|Sigmund Freud, 1920. Credit & photo details: Wikipedia.|
Sigmund Freud, born Sigismund Schlomo Freud (according to his birth certificate, as found, e.g. in the Library of Congress' manuscript division web site) wrote in On Beginning the Treatment (1913) (English translation by Ivan Smith, online):
Anyone who hopes to learn the noble game of from book[s] will soon discover that only the openings and the end-games admit of an exhaustive systematic presentation and that the infinite variety of move which develop after the opening defy any such description. This gap in instruction can only be filled by a diligent study of games fought by masters. The rules which can be laid down for the practice of psycho-analytic treatment are subject to similar limitations.He adds:
In what follows I shall endeavour to collect together for the use of the practising analysts some of the rules for the beginning of the treatment. Among them there are some which may seem to be petty details, as, indeed, they are. Their justification is that they are simply rules of the game which acquire their importance from their relation to the general plan of the game... [but] a course of of action that is as a rule justified may at times prove ineffective, whilst one that is usually mistaken may once in a while lead to the desired end.It seems that Freud's analogy between chess and psychoanalysis is quite significant, from only the opening and endgames being subject to exact rules, to the need to study masters' games (of chess or analysis), to the need of a general plan for both games. While nobody ever claimed that Freud was a chess master, least of all Freud himself, it is known from well known biographies that he played the game but gave it up since he found it too stressful (there are some examples online here). This points out to a man who knew something of chess.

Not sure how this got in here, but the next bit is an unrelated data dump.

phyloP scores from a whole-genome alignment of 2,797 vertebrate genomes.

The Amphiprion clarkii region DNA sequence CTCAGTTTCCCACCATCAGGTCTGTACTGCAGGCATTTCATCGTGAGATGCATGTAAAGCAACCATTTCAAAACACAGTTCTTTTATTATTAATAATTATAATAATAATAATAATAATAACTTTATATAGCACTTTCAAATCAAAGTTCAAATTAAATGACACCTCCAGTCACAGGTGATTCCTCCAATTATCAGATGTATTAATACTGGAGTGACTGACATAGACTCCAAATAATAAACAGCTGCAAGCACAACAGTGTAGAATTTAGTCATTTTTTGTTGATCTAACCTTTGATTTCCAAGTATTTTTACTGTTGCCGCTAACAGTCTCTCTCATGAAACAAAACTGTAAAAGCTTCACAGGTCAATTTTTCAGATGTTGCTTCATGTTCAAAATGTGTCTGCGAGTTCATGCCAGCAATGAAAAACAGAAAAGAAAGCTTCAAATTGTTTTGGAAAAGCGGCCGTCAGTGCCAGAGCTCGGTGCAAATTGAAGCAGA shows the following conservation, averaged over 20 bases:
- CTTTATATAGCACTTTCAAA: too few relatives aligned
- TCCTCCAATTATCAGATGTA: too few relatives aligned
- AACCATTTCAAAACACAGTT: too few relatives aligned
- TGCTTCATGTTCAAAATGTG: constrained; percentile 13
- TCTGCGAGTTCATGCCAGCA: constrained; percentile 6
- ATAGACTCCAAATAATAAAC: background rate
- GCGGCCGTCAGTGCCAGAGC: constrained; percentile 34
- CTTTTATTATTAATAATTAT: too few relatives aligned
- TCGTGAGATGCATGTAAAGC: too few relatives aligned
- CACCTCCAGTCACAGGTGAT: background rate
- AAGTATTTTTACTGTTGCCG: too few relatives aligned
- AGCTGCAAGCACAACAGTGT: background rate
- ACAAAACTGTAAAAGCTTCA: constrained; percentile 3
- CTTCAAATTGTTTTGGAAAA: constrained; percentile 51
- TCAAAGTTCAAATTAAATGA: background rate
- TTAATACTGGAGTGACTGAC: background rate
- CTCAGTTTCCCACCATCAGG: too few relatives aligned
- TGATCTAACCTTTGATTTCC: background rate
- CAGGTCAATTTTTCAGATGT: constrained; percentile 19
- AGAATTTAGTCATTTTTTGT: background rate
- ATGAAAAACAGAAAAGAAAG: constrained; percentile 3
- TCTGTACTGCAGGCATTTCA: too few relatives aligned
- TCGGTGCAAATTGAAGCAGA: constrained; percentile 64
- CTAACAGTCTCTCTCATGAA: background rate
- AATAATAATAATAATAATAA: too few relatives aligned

It is interesting to note that the father of psychoanalysis uses chess as an insightful metaphor, but saw nothing particularly psychologically remarkable about chess players as such, unlike later analysts who claimed all kinds of deep subconscious, usually sexual, motives that allegedly underlie chess playing itself, the style of a particular player, or even specific moves in well-known games. Perhaps they should have heeded the advice found in Freud's own work, 'Wild' Psychoanalysis (1910).